Although their study demonstrated a mono-layered or a four-layered microtissue device similar to the function of the 2D muscle tissue that has been developed thus far, it is to be noted that 3D printing technology can potentially shift the paradigm toward creating a thick and complex tissue device that can recapitulate the micro-arrangement of cardiomyocytes, endothelial cells, and fibroblasts according to the physiologically relevant organization. Furthermore, 3D printing technology can enable the development of an all-in-one manufacturing method including cells via the design of biologically favorable materials and its crosslinking chemistry for rapid polymerization. The integration of sensors and the tissue device usually requires simplified data acquisition and analysis, and the application of a long-term monitoring system can facilitate real-time digital imaging processing, which can give new insights into tissue morphogenesis, pathogenesis, and drug-responsive remodeling processes.
In summary, the recently published research article by Lind et al. demonstrated an automated fabrication process for instrumented microphysiological devices via 3D printing technology for the first time. These developments have significant implications for advanced manufacturing methods. Notably, multi-material-based 3D printing processes can generate functional cardiac tissue models for in vitro drug testing platforms connected with real-time readouts. Although the use of 3D printing technology for in vitro tissue model fabrication has received considerable attention, the technical and functional capabilities of the models in resembling native tissue remains to be overcome. The abovementioned devices used microscopic observation and simplified strain gauge sensors to measure contractile forces, and the presence of a reliable readout can be beneficial when the device is culturing in the incubator. The authors have also completed a valuable study promoting tissue assembly on printed micro-physiological devices by exploiting the versatility of 3D printing technology. To mimic the innate tissue responses under in vitro conditions, further investigations on the precise replication of the tissue microenvironment including cellular organization, composition, and extracellular matrix environments are required.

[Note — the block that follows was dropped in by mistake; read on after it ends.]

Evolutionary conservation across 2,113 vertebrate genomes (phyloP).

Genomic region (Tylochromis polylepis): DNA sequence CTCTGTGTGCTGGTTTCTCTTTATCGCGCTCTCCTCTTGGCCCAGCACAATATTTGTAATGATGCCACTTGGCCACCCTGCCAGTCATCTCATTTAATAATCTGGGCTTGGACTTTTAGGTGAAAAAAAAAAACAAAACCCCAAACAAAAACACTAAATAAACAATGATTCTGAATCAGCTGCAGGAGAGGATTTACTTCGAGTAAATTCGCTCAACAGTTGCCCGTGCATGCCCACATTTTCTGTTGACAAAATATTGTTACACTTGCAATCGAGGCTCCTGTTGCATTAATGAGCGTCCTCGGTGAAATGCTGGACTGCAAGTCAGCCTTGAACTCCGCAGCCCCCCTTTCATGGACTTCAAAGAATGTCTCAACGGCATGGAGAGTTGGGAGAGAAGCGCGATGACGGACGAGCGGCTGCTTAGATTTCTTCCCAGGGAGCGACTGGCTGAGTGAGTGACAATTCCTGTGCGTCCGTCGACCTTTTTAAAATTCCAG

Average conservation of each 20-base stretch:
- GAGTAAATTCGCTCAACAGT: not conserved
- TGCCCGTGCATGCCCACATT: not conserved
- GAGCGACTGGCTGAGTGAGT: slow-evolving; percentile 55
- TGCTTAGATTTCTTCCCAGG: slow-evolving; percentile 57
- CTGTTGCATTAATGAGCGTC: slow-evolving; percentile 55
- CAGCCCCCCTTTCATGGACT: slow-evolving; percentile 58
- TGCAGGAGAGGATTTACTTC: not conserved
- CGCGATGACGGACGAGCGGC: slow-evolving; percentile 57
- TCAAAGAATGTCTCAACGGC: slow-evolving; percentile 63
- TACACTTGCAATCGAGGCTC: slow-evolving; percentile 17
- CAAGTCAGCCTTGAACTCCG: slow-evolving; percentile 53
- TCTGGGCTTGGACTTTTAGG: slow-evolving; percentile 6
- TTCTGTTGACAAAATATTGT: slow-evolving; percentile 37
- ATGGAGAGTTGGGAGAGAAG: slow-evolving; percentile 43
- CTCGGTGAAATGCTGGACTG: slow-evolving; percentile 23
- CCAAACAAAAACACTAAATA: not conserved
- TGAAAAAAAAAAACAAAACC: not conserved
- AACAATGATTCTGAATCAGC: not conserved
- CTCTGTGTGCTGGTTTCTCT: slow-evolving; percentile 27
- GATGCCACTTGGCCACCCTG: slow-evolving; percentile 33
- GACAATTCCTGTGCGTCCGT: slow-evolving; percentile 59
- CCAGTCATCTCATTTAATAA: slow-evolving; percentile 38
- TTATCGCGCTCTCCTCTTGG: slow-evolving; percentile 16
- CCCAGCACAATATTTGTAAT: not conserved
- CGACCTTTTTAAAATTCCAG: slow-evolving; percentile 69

Funding: This work was supported by the Basic Science Research Program through the National Research Foundation of Korea (NRF), funded by the Ministry of Education (No. 2015R1A6A3A04059015). And by Korea Institute of Planning and Evaluation for Technology in Food, Agriculture, Forestry and Fisheries (IPET) through Agri-Bio industry Technology Development Program, funded by Ministry of Agriculture, Food and Rural Affairs (MAFRA) (No. 316031-3).
Conflicts of Interest: The authors have no conflicts of interest to declare.